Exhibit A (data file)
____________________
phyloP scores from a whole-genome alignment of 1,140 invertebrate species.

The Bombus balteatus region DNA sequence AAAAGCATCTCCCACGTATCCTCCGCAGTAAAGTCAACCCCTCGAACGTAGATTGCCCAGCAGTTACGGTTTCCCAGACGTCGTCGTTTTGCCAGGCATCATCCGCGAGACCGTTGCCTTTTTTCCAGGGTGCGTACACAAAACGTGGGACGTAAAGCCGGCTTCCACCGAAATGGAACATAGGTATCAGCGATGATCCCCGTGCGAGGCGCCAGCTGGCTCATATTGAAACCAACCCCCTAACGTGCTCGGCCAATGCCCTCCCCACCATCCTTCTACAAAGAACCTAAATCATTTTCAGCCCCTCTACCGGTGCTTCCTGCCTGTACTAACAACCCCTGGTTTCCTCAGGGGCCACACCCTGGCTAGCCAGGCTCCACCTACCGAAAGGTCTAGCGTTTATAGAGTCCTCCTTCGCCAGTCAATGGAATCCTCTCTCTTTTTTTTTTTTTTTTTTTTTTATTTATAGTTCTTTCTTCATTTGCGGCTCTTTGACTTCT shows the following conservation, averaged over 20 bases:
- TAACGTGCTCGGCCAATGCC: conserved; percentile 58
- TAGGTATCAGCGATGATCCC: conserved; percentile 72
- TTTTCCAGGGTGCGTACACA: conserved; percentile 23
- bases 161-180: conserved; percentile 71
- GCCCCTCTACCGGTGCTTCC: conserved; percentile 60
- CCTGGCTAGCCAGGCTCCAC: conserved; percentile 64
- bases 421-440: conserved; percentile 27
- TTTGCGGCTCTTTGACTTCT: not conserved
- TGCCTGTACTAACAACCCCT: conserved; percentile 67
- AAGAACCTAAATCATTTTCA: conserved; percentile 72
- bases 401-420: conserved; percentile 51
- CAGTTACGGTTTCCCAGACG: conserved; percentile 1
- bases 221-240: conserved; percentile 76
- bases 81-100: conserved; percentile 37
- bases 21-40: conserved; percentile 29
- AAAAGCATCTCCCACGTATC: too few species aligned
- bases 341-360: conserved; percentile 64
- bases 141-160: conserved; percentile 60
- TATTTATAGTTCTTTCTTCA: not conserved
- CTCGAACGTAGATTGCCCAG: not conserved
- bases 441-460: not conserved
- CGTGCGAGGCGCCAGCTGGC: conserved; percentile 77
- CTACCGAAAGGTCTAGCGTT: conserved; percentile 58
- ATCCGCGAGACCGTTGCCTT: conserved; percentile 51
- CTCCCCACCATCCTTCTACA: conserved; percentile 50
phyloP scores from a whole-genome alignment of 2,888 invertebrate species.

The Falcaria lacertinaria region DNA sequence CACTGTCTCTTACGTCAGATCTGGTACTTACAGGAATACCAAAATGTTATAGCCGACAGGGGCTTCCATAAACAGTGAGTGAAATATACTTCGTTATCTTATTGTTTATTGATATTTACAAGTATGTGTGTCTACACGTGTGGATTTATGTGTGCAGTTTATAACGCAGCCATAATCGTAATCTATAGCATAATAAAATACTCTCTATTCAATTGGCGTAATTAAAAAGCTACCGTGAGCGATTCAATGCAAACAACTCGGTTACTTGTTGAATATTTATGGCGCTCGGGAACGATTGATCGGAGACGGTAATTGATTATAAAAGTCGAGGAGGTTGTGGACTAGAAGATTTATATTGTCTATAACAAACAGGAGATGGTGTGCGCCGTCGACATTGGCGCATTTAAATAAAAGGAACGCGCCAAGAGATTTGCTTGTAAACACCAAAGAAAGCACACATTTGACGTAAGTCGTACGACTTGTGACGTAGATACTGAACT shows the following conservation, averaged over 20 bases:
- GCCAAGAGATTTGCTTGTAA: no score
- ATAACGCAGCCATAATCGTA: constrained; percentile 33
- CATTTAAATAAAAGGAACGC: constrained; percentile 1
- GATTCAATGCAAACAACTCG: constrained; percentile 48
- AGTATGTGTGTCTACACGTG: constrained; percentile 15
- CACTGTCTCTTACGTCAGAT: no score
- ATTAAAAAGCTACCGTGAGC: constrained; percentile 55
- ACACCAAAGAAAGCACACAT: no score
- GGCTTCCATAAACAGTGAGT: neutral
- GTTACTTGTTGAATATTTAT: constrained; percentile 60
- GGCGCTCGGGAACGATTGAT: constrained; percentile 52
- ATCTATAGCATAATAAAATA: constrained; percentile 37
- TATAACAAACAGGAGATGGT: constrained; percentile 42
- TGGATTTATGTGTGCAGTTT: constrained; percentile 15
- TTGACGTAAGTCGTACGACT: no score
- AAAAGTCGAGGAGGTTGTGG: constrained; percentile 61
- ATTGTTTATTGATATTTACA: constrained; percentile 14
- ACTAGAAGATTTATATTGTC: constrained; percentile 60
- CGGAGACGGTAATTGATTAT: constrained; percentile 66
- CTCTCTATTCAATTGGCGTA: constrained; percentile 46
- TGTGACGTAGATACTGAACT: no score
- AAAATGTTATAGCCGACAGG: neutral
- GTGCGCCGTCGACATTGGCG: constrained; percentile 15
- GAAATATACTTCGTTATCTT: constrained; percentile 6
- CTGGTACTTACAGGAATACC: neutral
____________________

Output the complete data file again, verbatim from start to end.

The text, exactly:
phyloP scores from a whole-genome alignment of 1,140 invertebrate species.

The Bombus balteatus region DNA sequence AAAAGCATCTCCCACGTATCCTCCGCAGTAAAGTCAACCCCTCGAACGTAGATTGCCCAGCAGTTACGGTTTCCCAGACGTCGTCGTTTTGCCAGGCATCATCCGCGAGACCGTTGCCTTTTTTCCAGGGTGCGTACACAAAACGTGGGACGTAAAGCCGGCTTCCACCGAAATGGAACATAGGTATCAGCGATGATCCCCGTGCGAGGCGCCAGCTGGCTCATATTGAAACCAACCCCCTAACGTGCTCGGCCAATGCCCTCCCCACCATCCTTCTACAAAGAACCTAAATCATTTTCAGCCCCTCTACCGGTGCTTCCTGCCTGTACTAACAACCCCTGGTTTCCTCAGGGGCCACACCCTGGCTAGCCAGGCTCCACCTACCGAAAGGTCTAGCGTTTATAGAGTCCTCCTTCGCCAGTCAATGGAATCCTCTCTCTTTTTTTTTTTTTTTTTTTTTTATTTATAGTTCTTTCTTCATTTGCGGCTCTTTGACTTCT shows the following conservation, averaged over 20 bases:
- TAACGTGCTCGGCCAATGCC: conserved; percentile 58
- TAGGTATCAGCGATGATCCC: conserved; percentile 72
- TTTTCCAGGGTGCGTACACA: conserved; percentile 23
- bases 161-180: conserved; percentile 71
- GCCCCTCTACCGGTGCTTCC: conserved; percentile 60
- CCTGGCTAGCCAGGCTCCAC: conserved; percentile 64
- bases 421-440: conserved; percentile 27
- TTTGCGGCTCTTTGACTTCT: not conserved
- TGCCTGTACTAACAACCCCT: conserved; percentile 67
- AAGAACCTAAATCATTTTCA: conserved; percentile 72
- bases 401-420: conserved; percentile 51
- CAGTTACGGTTTCCCAGACG: conserved; percentile 1
- bases 221-240: conserved; percentile 76
- bases 81-100: conserved; percentile 37
- bases 21-40: conserved; percentile 29
- AAAAGCATCTCCCACGTATC: too few species aligned
- bases 341-360: conserved; percentile 64
- bases 141-160: conserved; percentile 60
- TATTTATAGTTCTTTCTTCA: not conserved
- CTCGAACGTAGATTGCCCAG: not conserved
- bases 441-460: not conserved
- CGTGCGAGGCGCCAGCTGGC: conserved; percentile 77
- CTACCGAAAGGTCTAGCGTT: conserved; percentile 58
- ATCCGCGAGACCGTTGCCTT: conserved; percentile 51
- CTCCCCACCATCCTTCTACA: conserved; percentile 50
phyloP scores from a whole-genome alignment of 2,888 invertebrate species.

The Falcaria lacertinaria region DNA sequence CACTGTCTCTTACGTCAGATCTGGTACTTACAGGAATACCAAAATGTTATAGCCGACAGGGGCTTCCATAAACAGTGAGTGAAATATACTTCGTTATCTTATTGTTTATTGATATTTACAAGTATGTGTGTCTACACGTGTGGATTTATGTGTGCAGTTTATAACGCAGCCATAATCGTAATCTATAGCATAATAAAATACTCTCTATTCAATTGGCGTAATTAAAAAGCTACCGTGAGCGATTCAATGCAAACAACTCGGTTACTTGTTGAATATTTATGGCGCTCGGGAACGATTGATCGGAGACGGTAATTGATTATAAAAGTCGAGGAGGTTGTGGACTAGAAGATTTATATTGTCTATAACAAACAGGAGATGGTGTGCGCCGTCGACATTGGCGCATTTAAATAAAAGGAACGCGCCAAGAGATTTGCTTGTAAACACCAAAGAAAGCACACATTTGACGTAAGTCGTACGACTTGTGACGTAGATACTGAACT shows the following conservation, averaged over 20 bases:
- GCCAAGAGATTTGCTTGTAA: no score
- ATAACGCAGCCATAATCGTA: constrained; percentile 33
- CATTTAAATAAAAGGAACGC: constrained; percentile 1
- GATTCAATGCAAACAACTCG: constrained; percentile 48
- AGTATGTGTGTCTACACGTG: constrained; percentile 15
- CACTGTCTCTTACGTCAGAT: no score
- ATTAAAAAGCTACCGTGAGC: constrained; percentile 55
- ACACCAAAGAAAGCACACAT: no score
- GGCTTCCATAAACAGTGAGT: neutral
- GTTACTTGTTGAATATTTAT: constrained; percentile 60
- GGCGCTCGGGAACGATTGAT: constrained; percentile 52
- ATCTATAGCATAATAAAATA: constrained; percentile 37
- TATAACAAACAGGAGATGGT: constrained; percentile 42
- TGGATTTATGTGTGCAGTTT: constrained; percentile 15
- TTGACGTAAGTCGTACGACT: no score
- AAAAGTCGAGGAGGTTGTGG: constrained; percentile 61
- ATTGTTTATTGATATTTACA: constrained; percentile 14
- ACTAGAAGATTTATATTGTC: constrained; percentile 60
- CGGAGACGGTAATTGATTAT: constrained; percentile 66
- CTCTCTATTCAATTGGCGTA: constrained; percentile 46
- TGTGACGTAGATACTGAACT: no score
- AAAATGTTATAGCCGACAGG: neutral
- GTGCGCCGTCGACATTGGCG: constrained; percentile 15
- GAAATATACTTCGTTATCTT: constrained; percentile 6
- CTGGTACTTACAGGAATACC: neutral